6. 6. DEVIR AND LINDENBAUM: BLIND ADAPTIVE SAMPLING OF IMAGES 1483 Fig. 3. First 30 nonadaptive sampling masks. Fig. 6. Ratio between the average reconstruction errors of adaptive and non- adaptive schemes, for unrestricted masks (PCA) and three overcomplete dictio- naries (DB3, DB2, and Haar). The reference line (100%) represents the non- adaptive schemes. V. EXPERIMENTAL RESULTS Fig. 4. First 30 adaptive sampling masks. A. Masks Generated by Statistical Pursuit We start by illustrating the difference between the nonadap- tive and adaptive masks. Figs. 3 and 4 present the first 30 masks used to sample a 32 32 image patch, shown in Fig. 5. The masks are produced by both nonadaptive and adaptive schemes, where, in both cases, the masks are unrestricted and the same ex- ponential correlation model is used. The nonadaptive sampling masks, shown in Fig. 3, closely resemble the DCT basis and not by coincidence (the DCT is anFig. 5. (Left) Image patch and (right) the reconstruction error using adaptive approximation of the PCA for periodic stationary random sig-and nonadaptive unrestricted masks. nals [1]). The adaptive sampling masks, shown in Fig. 4, present As the sampling process advances, more complicated patterns. it attempts to “study” the image at interesting regions, e.g., the vertical edge at the center of the patch (see Fig. 5). Fig. 5 presents the true reconstruction error for a varying number of samples. For both adaptive and nonadaptive sam- pling schemes, the reconstruction is done using the linear es- timator (3). Fig. 6 presents the ratio between the reconstruction errors of the adaptive and nonadaptive schemes. We took 256 small patches (16 16 pixels each) and compared the average re- construction errors. This experiment was repeated for several classes of masks, i.e., unrestricted masks (PCA) and an over- complete family of Daubechies wavelets of order three (DB3), of order two (DB2), and of order one (Haar wavelets) [4]. Using the adaptive schemes reduces the reconstruction error by between 5% and 10% compared with the nonadaptive schemes (which use the same family of masks). Using optimal representation (i.e., the PCS basis), the error is reduced by 5%, whereas using a less optimal basis (the Haar basis), the error is reduced even further, as the corresponding nonadaptive scheme is known to be suboptimal. For the first few coefficients, the adaptive scheme does not have much information to work with. Therefore, until more samples are gathered, the relative gain over the nonadaptive schemes is erratic. After sampling some more coefficients, the benefits of the adaptivity become more apparent. B. Correlation Models for Blind Wavelet Sampling In our experiments, we used a data set of 20 images. All theneed to keep the masks associated with the coefficients or their images were converted to grayscale and rescaled to 256 256indexes. pixels. The images are shown in Fig. 7. The first two subsets are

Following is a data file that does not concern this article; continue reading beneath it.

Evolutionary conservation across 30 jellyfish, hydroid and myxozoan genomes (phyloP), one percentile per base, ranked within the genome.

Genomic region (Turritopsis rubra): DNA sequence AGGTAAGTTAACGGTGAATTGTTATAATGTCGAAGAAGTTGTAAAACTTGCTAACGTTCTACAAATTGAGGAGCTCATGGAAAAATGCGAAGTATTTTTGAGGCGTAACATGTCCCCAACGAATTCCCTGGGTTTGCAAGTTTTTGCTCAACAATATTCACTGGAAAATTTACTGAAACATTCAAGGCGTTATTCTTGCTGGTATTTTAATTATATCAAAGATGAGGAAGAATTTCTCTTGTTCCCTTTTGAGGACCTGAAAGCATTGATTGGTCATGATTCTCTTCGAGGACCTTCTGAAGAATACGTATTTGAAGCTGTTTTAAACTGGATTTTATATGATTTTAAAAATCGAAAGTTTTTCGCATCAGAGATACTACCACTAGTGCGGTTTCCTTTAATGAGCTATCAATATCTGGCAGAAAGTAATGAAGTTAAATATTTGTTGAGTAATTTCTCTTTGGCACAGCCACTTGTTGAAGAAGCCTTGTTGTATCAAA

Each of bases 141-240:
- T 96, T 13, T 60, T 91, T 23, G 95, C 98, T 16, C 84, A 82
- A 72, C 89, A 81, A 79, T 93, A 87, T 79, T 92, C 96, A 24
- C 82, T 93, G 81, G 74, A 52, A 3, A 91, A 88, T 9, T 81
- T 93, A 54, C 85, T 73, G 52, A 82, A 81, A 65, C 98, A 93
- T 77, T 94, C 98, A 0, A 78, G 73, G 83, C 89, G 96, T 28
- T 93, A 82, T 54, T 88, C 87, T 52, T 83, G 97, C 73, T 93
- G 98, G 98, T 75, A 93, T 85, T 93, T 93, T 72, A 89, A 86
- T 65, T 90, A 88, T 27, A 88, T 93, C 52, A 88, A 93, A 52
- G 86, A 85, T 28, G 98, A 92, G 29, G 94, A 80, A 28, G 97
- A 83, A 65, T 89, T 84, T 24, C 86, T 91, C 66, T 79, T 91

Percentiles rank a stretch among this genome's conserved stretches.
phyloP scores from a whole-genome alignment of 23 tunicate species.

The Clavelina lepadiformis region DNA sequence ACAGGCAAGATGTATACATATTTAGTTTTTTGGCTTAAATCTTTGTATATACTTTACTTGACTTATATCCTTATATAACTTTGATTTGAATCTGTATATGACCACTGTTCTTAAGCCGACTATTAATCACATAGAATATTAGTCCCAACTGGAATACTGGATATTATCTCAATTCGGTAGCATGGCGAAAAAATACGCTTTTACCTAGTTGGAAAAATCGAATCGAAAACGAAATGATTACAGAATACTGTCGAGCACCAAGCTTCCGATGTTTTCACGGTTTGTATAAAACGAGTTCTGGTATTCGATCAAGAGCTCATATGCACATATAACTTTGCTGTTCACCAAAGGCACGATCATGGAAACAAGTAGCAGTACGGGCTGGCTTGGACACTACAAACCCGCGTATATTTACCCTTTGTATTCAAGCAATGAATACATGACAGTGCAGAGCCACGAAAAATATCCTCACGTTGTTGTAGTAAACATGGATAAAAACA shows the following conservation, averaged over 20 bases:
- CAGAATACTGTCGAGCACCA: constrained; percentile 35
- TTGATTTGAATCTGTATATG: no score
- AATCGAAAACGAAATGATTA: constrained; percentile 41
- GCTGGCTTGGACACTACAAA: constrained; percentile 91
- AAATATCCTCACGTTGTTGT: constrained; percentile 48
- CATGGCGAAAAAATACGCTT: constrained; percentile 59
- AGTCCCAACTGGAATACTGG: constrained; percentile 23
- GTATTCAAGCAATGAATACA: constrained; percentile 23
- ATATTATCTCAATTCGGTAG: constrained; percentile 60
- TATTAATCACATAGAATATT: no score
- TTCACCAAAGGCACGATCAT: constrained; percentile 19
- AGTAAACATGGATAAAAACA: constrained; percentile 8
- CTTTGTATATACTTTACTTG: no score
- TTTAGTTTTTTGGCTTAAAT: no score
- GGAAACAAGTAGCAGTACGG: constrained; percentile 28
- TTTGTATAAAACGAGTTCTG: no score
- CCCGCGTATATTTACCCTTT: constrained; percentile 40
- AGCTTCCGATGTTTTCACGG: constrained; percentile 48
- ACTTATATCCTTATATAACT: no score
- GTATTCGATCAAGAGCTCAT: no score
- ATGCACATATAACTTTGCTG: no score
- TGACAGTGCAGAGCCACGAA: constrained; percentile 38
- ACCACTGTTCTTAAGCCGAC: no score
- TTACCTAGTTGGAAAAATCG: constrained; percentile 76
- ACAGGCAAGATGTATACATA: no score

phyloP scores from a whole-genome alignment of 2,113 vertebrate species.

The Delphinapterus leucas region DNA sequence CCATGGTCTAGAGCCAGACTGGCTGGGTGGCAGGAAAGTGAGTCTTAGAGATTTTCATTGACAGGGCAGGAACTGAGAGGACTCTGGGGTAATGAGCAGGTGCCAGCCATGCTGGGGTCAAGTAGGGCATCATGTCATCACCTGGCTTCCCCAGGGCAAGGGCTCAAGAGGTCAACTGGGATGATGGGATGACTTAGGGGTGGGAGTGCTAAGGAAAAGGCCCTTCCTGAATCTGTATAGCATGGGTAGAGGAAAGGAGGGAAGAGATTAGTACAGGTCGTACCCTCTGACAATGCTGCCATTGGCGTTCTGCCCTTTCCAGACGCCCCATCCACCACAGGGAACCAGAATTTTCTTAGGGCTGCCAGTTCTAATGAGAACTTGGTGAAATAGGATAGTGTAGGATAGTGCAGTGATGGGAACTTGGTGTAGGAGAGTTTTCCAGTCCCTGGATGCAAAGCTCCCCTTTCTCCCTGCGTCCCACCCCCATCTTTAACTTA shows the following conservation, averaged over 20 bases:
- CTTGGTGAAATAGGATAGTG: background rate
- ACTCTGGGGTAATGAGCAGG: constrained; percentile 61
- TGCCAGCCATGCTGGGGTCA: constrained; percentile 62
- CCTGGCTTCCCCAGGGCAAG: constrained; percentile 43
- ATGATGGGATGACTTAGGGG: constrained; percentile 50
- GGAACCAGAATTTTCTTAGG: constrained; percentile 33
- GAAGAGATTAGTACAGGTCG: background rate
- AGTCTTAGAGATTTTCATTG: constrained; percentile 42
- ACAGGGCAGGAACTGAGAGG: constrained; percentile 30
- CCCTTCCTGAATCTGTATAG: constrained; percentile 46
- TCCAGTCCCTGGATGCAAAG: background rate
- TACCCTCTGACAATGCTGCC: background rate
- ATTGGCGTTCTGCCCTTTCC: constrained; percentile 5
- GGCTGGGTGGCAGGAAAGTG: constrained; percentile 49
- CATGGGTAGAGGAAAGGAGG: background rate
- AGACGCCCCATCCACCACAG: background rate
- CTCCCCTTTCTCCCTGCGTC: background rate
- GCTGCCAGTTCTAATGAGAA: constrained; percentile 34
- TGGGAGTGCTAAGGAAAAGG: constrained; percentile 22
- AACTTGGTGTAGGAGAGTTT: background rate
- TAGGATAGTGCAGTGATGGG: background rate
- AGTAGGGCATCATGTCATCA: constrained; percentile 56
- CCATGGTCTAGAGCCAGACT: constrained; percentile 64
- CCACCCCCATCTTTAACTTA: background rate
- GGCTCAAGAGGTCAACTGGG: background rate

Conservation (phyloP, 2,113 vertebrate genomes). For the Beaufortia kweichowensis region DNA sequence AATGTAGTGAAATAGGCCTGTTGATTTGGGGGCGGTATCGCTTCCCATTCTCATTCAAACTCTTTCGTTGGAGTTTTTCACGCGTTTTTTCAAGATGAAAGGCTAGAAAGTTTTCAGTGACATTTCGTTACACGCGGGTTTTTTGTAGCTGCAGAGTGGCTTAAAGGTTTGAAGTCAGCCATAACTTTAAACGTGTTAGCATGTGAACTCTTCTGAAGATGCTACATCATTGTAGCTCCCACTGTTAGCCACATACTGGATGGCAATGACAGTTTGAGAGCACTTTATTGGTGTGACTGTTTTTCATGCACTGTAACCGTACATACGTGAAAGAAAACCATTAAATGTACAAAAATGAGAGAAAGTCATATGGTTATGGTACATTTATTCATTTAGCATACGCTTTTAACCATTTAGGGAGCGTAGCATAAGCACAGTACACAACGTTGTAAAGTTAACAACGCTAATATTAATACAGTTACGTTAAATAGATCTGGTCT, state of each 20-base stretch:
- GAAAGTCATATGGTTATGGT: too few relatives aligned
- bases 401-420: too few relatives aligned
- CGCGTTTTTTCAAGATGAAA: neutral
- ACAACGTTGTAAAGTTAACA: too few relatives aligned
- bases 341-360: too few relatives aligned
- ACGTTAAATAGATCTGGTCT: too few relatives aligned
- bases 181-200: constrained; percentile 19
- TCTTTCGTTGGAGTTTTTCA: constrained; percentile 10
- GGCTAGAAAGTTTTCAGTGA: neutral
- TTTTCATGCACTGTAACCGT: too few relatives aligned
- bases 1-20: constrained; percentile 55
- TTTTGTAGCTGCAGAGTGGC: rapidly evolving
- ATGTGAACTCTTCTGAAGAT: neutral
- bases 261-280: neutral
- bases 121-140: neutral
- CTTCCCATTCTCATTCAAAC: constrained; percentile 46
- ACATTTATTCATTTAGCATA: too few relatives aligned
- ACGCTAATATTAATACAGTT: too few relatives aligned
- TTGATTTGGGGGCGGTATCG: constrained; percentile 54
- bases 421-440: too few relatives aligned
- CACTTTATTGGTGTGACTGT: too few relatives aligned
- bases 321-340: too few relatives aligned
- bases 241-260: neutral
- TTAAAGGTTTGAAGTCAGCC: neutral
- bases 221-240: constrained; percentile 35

7. 7. 1484 IEEE TRANSACTIONS ON IMAGE PROCESSING, VOL. 21, NO. 4, APRIL 2012 TABLE II CORRELATIONS BETWEEN DB3 Fig. 7. Image sets used in our experiments. behavior of the wavelet family and not of the different image classes. TABLE I CORRELATIONS BETWEEN DB2 C. Blind Wavelet Sampling Results Having obtained the correlation model for the wavelet family, we now present some results of the blind sampling scheme. Taking an image, we decompose it using third-level wavelet decomposition with DB2. We compare the adaptive order, ob- tained by the blind adaptive sampling scheme, to a nonadaptive raster order, and to a optimal order (which is not blind). The nonadaptive raster-order scheme samples the coefficients according to their block order, from the highest level to lower ones. The optimal-order scheme assumes full knowledge of the coefficients and samples them according to their energy. Figs. 8–10 present partial reconstructions of the cameraman image, where only some of the wavelet coefficients are used for the reconstruction. There are three columns in the figures, i.e., the left, where the selected coefficients are marked; the middle, where the reconstructed images, using the selected coefficients,“natural” images, the third set is taken from a computed-tomog- are presented; and the right, where the error images are shown.raphy brain scan, and the fourth set is a collection of animations. Reconstruction error is also shown. Two examples for experimental correlation models are All three schemes start with the block and continue topresented in Tables I and II. Those models were studied sample the remaining wavelet coefficients in different orders.for Daubechies wavelets [4] of second and third orders. A Figs. 8–10 correspond to raster, adaptive, and optimal orders,four-level wavelet decomposition was carried out over the respectively.image data set, and the correlation coefficients between dif- In Fig. 11, we can see the reconstruction errors for the raster,ferent kinds of wavelet coefficients were estimated according adaptive and optimal orders, averaged over all 20 images. Noteto the maximum-likelihood principle. that the same reconstruction error may be achieved by the adap- Observing Tables I and II, we see that Daubechies wavelets of tive scheme using about half of the samples required by the non-second and third orders exhibit similar behavior. This behavior adaptive scheme.was also experimentally found for other wavelet families. As The main advantage of blind sampling schemes is that thethe order of the wavelet family increases, most of the correla- sampling results (the actual coefficients) need to be storedtion coefficients decrease. We also see that the images are not but not their locations. Nonblind adaptive schemes, such asscale invariant, and as the decomposition level decreases, the choosing the largest coefficients of the decomposition (thecorrelation coefficients between related coefficients increase. optimal-order scheme), require an additional piece of informa- Our experiments show the statistical characteristics to be al- tion, i.e., the exact location of each coefficient, to be storedmost indifferent to the image classes. We tested the benefits of alongside its value.using a specific (rather than the generic) model for each class of From a compression point of view, we have to estimate theimages and found that it reduces the error by a negligible 1%. number of bits required for storing the additional informa-It appears that the correlation model characterizes the statistical tion needed for the reconstruction. As a rough comparison,